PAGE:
by Mary Oliver
If you haven’t met me then you’ve possibly never hear me quote Mary Oliver’s poetry. In a bookstore in Albuquerque I first read her poem “Wild Geese.” I wept. Her words were both comforting and jarring. Suddenly I had the language to describe that searing sense of aloneness merged with the reality of interconnectedness.
“…whoever you are, no matter how lonely,
the world offers itself to you imagination…
annoncing your place
in the family of things.” (from New and Selected Poems, Vol. 1Beacon Press; paperback, 2005, 0807068780)
The latest offering from Oliver flows from the heart of her experiences: loss, grief, love and the discovery of faith. Her opening poem “Messenger” just pulls out all the stops and feels like a creed to me: “My work is loving the world…” I can’t even get past that first line! What a statement! How I wish that was the calling of all of us, but it is certainly my calling. And once again Mary Oliver puts in words what I have felt all along. How does she do it? This New England poet reaches down into the earth and along with a handful of dirt she finds the heart and soul of the world.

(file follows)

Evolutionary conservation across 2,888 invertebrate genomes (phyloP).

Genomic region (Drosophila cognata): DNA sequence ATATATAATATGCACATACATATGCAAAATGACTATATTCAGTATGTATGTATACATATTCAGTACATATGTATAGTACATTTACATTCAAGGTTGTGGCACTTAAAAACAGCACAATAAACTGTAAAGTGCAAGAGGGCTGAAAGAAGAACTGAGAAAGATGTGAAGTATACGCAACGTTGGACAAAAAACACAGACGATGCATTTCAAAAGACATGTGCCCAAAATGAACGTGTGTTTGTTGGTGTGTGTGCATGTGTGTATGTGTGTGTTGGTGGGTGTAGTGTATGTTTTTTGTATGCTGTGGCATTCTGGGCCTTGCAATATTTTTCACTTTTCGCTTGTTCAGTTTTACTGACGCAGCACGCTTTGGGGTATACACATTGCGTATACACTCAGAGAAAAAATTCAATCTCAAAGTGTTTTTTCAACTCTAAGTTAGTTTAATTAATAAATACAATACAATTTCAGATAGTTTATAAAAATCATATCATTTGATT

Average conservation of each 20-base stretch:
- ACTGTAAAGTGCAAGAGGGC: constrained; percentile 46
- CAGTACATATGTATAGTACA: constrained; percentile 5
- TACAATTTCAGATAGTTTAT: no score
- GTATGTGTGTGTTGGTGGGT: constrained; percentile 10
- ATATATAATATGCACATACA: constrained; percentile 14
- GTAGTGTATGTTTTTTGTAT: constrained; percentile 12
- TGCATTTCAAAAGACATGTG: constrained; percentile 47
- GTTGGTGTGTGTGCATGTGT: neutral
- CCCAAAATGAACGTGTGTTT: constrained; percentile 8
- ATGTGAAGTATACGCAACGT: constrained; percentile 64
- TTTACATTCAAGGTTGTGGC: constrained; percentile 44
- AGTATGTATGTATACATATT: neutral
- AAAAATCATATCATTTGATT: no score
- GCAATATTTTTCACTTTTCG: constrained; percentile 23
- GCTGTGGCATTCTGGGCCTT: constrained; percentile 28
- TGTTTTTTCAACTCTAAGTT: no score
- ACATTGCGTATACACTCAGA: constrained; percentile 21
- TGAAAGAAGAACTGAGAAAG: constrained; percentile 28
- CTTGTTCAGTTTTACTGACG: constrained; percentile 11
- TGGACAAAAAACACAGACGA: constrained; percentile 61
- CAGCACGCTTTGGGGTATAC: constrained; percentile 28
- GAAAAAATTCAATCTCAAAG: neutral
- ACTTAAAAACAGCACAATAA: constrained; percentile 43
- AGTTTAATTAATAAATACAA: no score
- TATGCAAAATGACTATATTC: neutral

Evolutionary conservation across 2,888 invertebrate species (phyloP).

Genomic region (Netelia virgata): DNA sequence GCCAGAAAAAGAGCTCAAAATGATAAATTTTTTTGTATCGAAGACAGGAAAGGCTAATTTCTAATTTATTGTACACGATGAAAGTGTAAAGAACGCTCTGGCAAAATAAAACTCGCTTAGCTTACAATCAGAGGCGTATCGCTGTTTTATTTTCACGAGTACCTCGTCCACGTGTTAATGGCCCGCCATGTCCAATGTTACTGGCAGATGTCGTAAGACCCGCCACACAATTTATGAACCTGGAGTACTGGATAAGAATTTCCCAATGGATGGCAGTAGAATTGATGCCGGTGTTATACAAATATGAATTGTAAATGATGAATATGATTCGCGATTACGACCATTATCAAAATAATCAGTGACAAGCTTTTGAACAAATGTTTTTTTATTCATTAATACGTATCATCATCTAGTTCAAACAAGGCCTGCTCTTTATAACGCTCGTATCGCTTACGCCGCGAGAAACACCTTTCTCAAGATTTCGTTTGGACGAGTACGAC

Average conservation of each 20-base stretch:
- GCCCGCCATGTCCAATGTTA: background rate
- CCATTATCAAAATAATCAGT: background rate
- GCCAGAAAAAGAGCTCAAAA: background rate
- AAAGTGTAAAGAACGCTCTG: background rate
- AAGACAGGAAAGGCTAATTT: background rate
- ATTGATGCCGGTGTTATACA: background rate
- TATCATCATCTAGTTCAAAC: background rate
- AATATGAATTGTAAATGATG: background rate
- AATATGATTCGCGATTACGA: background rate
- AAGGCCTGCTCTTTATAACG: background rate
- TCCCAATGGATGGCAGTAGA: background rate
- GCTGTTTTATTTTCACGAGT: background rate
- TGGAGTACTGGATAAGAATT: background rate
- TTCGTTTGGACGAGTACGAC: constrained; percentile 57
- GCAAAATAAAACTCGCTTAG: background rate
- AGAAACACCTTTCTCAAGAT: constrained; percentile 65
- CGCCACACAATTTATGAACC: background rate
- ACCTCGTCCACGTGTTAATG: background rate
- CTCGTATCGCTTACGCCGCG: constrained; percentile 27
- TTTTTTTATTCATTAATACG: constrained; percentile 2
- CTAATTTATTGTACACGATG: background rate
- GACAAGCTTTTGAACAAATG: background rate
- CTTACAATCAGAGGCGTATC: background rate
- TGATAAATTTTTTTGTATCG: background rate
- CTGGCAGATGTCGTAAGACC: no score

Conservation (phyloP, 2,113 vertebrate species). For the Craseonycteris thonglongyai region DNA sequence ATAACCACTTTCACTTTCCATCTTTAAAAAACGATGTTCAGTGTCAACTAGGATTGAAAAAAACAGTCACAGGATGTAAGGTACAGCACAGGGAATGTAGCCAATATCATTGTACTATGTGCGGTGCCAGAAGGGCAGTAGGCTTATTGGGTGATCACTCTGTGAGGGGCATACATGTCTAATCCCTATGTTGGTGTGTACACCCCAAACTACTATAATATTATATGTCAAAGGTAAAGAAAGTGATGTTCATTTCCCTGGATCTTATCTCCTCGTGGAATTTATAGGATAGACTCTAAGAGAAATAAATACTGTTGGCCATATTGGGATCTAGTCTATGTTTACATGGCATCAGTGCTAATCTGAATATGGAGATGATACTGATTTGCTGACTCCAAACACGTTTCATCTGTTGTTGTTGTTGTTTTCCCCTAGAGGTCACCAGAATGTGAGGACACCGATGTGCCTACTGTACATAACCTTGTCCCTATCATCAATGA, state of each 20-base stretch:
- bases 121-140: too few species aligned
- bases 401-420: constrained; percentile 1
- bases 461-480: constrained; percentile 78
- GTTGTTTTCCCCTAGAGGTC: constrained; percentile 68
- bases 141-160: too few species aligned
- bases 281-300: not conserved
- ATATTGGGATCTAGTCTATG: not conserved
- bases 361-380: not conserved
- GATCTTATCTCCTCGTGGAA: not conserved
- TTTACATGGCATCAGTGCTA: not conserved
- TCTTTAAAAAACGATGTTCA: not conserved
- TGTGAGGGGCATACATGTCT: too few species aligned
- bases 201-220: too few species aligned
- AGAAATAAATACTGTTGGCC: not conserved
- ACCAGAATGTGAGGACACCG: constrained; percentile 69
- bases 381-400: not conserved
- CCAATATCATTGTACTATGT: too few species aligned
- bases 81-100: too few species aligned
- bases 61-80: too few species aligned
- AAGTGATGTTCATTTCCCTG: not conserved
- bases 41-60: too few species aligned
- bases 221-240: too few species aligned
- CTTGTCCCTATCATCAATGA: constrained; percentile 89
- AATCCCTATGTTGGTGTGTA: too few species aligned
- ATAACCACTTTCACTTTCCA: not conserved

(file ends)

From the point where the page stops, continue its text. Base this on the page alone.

In another poem entitled “Praying” she manages to summarize the experience of prayer with her gift of observation by a few simple words: “pay attention,” “iris,” “doorway,” “silence.” And if you wonder what an iris has to do with prayer, well, then you’ve never read Mary Oliver and your prayer life needs expanding!
Here’s the bottom line: I never know how much I need solace and a kick in the pants until I read a poem by Mary Oliver. This book slakes that thirst, compels me to live my life. Her poems are sermons from a life lived, inviting the rest of us to live our wonderful lives.